Themes Of Savagery In Lord Of The Flies By William Golding

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In ‘Lord of The Flies’ by William Golding. Golding successfully invokes the reader to think about a theme of moral significance. Golding uses the novel to portray how a group of boys stranded on a tropical island with no adults can descend into savagery. The novel also explores the cruelty of human nature and the acts they can commit.
In the beginning of the novel, Golding introduces the sense of moral significance through the boys’ connection to the adult world. When Jack, Ralph and the rest are on the mountain they try to figure out how to light a fire. This is seen when Ralph goes “crimson red” and says “Will you?” “Will you light the fire?” This suggests the fact that the boys are not sure of how to light a fire without a match shows they are highly dependent on the adult world and are very much still civilised. Also on the mountain when Jack is arguing about the conch he says “We’ve got to have rules and obey them. After all, we’re not savages we’re English; and the English are the best at everything.” This lets us view Jack as level headed (for the most part) and like Ralph. It also shows that he is patriotic which is a sign of civilisation but could lead to savagery. Here, all the boys are morally on the same page and view each other as equals. Golding suggests that this is what the adults taught them, linking them back to the adult world.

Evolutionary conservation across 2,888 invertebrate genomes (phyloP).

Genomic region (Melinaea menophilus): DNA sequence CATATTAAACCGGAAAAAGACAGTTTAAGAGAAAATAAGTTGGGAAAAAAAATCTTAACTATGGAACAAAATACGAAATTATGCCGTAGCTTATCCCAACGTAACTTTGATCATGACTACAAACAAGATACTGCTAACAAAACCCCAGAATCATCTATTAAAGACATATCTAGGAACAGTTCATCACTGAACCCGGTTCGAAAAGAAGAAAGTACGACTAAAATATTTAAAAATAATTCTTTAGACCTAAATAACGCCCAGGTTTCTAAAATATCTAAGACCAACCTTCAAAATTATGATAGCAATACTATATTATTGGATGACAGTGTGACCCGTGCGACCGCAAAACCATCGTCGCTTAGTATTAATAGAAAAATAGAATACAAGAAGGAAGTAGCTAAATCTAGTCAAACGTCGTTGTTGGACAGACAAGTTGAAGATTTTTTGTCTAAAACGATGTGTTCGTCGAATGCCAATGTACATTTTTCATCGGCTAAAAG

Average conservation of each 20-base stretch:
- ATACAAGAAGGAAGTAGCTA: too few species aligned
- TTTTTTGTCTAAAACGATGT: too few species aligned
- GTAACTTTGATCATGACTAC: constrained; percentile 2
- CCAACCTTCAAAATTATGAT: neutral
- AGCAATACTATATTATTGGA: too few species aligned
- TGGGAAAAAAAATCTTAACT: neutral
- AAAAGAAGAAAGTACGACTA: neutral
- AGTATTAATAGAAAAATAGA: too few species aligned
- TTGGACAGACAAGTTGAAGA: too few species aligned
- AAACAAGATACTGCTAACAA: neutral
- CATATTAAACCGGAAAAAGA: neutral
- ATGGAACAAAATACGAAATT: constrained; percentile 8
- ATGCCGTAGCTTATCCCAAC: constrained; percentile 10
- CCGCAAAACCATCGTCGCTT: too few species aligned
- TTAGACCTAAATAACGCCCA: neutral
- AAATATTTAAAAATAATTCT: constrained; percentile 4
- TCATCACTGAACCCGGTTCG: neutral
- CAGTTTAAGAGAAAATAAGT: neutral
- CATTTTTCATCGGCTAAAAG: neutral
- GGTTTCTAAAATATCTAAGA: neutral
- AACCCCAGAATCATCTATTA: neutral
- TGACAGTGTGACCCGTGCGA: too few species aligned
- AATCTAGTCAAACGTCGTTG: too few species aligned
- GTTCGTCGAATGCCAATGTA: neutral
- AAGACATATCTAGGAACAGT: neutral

Additionally, Golding shows how Jack is already starting to undermine the rules of civilisation through small acts of savagery and

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